Given the almost absolute impunity for crime in Guatemala, justice efforts are usually a woeful endeavor. As part of our project’s legal empowerment strategy to build grassroots connections to justice agencies, the project has worked to find ways to connect to local populations through justice festivals, programs to support Mayan restorative justice practices, public radio programs and today’s celebration in San Felipe Chenla.


Ixil women leaders addressing the community of San Felipe Chenla

Those of us who spoke in Spanish were received warmly by the community, but you could hear a pin drop during the presentations by the most inspiring members of our delegation: women leaders originally from the Ixil region, including the judge of Cotzal and the regional representative of the Presidential Commission for Human Rights, who addressed the participants directly in the Ixil language without our needs for interpretation. Together with a second female judge in nearby Nebaj, these women leaders have become part of a core group of officials working closely with our project to strengthen Mayan communities’ access to justice in northern Quiché.


Guatemalan women have long been at the forefront of efforts for peace and justice. Nobel Laureate Rigoberta Menchu, who spoke at USD in 2010, has probably done more than any other person to bring the world’s attention to the discrimination and genocide committed against Mayans in Guatemala. IPJ Woman PeaceMaker Luz Méndez participated in the country’s peace negotiations and has since worked to end impunity for sexual violence during the armed conflict. Helen Mack won the Right Livelihood Award, the Alternative Nobel Prize, for her efforts to obtain justice for the Guatemalan Army’s murder of her sister Myrna, an anthropologist who worked to expose the army’s mistreatment of displaced Mayan communities in the Ixil region. She has since led an initiative to reform the police.


Sister Virginia Searing, founder of the Sister Barbara Ford Peace Center, speaking at the International Women's Day celebration

Today both the vice president of Guatemala and the president of the Guatemalan Supreme Court are women. There are more than 300 female judges, and Guatemala’s first female attorney general continues to lead prosecutions of historic human rights violations and address the growing specter of crimes against women known as femicide. The challenges of gender violence and discrimination remain immense, but the efforts of women leaders in villages like San Felipe Chenla and at the highest levels of the State offer a historic opportunity to finally realize the full democratic potential of Guatemala.


Our justice project will continue to work in San Felipe Chenla on a variety of conflict issues, with a committed group of women leaders. One of the participants in this effort told us this was the first time they had celebrated International Women’s Day in San Felipe Chenla. It will not be the last.


Overcoming a Dark History of Conflict: A Guatemala Update

It’s hard to reconcile our meeting today with 59 community leaders with what I know about San Juan Cotzal. Contrasting the simple hospitality and respectful welcome of villagers with the terribly long and not so distant history of conflict in this remote town of Ixil Mayans goes to the heart of our legal empowerment project’s efforts here in Guatemala.


The Spanish subjugated this area of the Cuchumatanes mountains in 1530 after a bloody six-year campaign. Local indigenous populations were then decimated by the smallpox and pulmonary plague that the Spanish brought with them. Colonial administrators noted the difficulty of controlling this region given the dispersed populations. Following a new land titling system in 1871, the Mayans of Cotzal lost between one-third and one-half of their communal lands to Ladinos (mestizos) from other parts of Guatemala. And in 1976, Father Bill Woods, a priest from Texas who had bought land for Mayan peasants, was murdered when the Guatemalan Army detonated his plane flying over Cotzal.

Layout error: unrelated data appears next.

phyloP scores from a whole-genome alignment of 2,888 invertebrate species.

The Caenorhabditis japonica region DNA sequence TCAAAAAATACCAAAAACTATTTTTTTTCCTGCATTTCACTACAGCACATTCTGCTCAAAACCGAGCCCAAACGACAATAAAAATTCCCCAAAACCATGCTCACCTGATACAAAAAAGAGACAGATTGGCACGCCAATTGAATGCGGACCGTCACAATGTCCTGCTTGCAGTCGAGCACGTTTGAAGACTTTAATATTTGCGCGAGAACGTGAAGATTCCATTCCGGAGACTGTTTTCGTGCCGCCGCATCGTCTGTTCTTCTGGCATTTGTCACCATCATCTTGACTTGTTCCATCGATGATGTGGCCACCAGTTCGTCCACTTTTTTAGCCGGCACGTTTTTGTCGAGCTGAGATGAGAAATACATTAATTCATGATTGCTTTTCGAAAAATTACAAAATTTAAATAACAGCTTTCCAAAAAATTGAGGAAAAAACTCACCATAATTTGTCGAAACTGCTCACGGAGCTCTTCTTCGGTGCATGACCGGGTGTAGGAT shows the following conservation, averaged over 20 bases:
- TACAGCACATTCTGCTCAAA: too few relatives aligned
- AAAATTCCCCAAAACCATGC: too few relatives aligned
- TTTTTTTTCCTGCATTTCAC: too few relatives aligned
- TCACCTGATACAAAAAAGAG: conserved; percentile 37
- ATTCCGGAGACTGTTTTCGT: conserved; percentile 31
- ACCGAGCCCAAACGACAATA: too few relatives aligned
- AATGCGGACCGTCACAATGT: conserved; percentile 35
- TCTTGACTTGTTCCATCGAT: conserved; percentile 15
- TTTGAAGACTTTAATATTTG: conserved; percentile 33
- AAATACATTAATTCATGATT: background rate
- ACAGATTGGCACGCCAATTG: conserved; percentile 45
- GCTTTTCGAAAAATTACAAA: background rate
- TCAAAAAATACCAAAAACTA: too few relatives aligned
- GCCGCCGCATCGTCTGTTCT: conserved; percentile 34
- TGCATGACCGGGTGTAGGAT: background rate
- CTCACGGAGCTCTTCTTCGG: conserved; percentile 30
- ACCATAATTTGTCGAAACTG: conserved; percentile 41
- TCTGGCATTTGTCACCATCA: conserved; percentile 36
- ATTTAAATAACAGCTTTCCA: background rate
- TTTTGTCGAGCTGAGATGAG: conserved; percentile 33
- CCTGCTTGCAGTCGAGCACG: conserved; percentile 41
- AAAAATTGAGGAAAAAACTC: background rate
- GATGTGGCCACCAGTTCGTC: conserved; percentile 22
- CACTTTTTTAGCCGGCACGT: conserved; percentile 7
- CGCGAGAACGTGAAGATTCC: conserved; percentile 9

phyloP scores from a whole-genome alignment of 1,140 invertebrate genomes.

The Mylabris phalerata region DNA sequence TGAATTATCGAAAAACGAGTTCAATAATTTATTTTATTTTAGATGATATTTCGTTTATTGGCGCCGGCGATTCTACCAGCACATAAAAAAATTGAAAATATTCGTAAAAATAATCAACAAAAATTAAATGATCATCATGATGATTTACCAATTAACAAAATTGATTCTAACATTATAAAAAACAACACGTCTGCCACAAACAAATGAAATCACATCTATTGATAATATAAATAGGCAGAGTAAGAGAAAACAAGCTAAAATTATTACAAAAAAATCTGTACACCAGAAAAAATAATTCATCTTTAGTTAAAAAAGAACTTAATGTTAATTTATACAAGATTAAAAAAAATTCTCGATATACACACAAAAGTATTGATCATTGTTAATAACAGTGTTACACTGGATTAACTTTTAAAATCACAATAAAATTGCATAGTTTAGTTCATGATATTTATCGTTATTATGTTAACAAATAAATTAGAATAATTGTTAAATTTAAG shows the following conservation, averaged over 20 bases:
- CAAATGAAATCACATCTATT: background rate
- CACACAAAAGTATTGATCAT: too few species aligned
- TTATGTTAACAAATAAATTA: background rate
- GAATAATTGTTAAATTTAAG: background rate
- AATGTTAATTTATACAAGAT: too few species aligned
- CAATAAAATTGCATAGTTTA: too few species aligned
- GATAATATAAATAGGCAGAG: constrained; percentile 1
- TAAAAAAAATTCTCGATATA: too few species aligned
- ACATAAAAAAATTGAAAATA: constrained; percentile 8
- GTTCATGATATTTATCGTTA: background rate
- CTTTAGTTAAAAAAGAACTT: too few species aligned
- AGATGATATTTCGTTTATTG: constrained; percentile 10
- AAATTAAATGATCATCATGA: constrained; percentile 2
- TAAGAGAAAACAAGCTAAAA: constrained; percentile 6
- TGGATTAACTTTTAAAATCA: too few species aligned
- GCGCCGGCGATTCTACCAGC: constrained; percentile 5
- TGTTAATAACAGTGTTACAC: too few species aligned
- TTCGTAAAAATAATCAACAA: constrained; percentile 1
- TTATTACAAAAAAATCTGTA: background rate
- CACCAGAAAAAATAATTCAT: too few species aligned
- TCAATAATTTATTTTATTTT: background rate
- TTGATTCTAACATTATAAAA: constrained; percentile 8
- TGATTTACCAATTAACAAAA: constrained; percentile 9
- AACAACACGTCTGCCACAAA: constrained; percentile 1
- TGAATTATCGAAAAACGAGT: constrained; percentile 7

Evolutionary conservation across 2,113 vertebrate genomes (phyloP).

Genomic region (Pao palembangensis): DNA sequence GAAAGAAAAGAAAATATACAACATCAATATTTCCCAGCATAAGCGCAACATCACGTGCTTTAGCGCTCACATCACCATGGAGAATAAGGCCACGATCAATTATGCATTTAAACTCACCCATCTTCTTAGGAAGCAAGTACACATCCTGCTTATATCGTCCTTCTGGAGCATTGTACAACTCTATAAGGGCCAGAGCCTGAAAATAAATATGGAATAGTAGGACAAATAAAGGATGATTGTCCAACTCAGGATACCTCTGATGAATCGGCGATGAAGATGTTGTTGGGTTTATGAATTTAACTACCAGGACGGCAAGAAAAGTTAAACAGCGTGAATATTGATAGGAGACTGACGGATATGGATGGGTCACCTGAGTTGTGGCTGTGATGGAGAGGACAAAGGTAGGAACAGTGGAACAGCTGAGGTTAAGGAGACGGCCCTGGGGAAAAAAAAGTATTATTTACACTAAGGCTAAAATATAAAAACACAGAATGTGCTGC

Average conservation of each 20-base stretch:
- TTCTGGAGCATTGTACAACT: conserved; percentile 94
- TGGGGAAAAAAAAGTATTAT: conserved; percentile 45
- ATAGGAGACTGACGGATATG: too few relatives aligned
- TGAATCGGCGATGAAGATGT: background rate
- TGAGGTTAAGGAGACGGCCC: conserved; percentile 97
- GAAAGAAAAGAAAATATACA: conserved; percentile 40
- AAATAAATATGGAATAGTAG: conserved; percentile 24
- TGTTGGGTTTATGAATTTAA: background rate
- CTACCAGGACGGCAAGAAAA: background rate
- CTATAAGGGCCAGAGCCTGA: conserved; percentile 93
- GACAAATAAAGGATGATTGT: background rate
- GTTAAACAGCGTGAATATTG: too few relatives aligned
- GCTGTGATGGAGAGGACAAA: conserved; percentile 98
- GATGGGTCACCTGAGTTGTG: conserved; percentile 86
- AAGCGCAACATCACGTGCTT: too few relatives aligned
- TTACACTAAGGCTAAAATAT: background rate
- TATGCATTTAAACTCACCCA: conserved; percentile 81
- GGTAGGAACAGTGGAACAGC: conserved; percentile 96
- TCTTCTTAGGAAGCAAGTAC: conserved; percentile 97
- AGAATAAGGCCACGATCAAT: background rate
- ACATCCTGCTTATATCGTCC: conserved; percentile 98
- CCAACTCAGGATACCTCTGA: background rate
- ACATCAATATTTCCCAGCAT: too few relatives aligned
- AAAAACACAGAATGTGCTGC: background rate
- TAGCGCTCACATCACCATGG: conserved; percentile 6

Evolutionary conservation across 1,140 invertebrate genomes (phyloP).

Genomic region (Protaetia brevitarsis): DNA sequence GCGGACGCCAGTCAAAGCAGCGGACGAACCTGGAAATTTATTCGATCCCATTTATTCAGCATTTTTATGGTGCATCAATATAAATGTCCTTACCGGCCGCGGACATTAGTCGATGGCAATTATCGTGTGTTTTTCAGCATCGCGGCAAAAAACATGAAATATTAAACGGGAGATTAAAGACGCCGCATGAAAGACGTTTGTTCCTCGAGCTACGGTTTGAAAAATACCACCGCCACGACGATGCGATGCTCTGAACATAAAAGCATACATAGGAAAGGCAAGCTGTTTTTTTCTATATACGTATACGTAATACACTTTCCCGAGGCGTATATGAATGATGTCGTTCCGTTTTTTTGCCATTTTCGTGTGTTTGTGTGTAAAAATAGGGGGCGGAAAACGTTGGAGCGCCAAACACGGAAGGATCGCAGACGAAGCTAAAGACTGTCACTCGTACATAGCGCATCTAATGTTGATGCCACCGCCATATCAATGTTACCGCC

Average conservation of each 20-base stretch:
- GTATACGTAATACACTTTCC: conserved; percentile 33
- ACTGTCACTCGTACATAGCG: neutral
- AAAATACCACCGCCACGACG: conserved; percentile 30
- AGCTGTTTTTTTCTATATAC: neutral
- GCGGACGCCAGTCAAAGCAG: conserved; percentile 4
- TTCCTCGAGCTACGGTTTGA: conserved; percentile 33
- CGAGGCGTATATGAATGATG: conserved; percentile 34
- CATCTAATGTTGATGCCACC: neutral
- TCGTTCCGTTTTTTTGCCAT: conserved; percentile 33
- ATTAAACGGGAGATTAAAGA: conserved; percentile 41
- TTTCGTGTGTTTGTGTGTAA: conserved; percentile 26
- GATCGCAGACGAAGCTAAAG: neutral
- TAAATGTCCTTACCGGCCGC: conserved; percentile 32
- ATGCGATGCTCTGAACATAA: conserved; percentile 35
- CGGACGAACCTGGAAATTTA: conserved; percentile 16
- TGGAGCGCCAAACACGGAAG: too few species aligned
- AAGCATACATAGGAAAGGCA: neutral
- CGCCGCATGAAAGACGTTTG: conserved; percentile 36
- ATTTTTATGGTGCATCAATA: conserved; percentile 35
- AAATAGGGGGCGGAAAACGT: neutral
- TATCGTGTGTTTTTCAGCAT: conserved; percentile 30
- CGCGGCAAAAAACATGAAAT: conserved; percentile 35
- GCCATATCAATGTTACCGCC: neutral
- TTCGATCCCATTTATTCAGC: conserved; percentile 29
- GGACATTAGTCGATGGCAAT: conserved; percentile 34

San Juan Cotzal

San Juan Cotzal - photo courtesy of Poldavo (Alex)

The Guatemalan Truth Commission documents a paradigmatic case of the Guatemalan Army surrounding and annihilating the village of Chisis, Cotzal in February 1982. The army killed up to 200 men, women and children, raping the women before murdering them and then burning the houses and cadavers, as part of planned demonstration killings to impede civilian support for the insurgency. Then in March, General Efraín Ríos Montt seized control of the government and continued his predecessor’s genocidal scorched earth policy of attacks on Mayan communities. Despite U.S. State Department and CIA cables recognizing that Guatemalan security forces were not distinguishing between the insurgency and civilian populations, President Ronald Reagan told the press in December that same year that General Ríos Montt was “totally dedicated to democracy” and that his de facto government had been “getting a bum rap.”


That dark history of conflict continues to the present. Since the 1996 Peace Accords, local populations have taken justice into their own hands in thousands of cases of lynchings across Guatemala. In November 2009, the Mayor of Cotzal, who is still hiding from justice authorities, allegedly led the public torture and execution of a policeman in the town square.


Our workshop on human rights with community leaders is taking place on a patio just above that square. We are here to begin supporting a process of engaging justice authorities and local communities together on justice challenges. This will not be easy in a country where the judiciary and public prosecutors have little success and little credibility – or in places like Cotzal where the history of violence and injustice are simply overwhelming. Our little project will not transcend the understandable frustration and history of unresponsive state institutions that, far from fulfilling the rights of the local Ixil population, have worked to take away their land and, at times, exercised tremendous violence upon them. But it is a start. And we have seen other projects in Guatemala where a strategy of collaboration between civil society and justice agencies has led to resolving cases.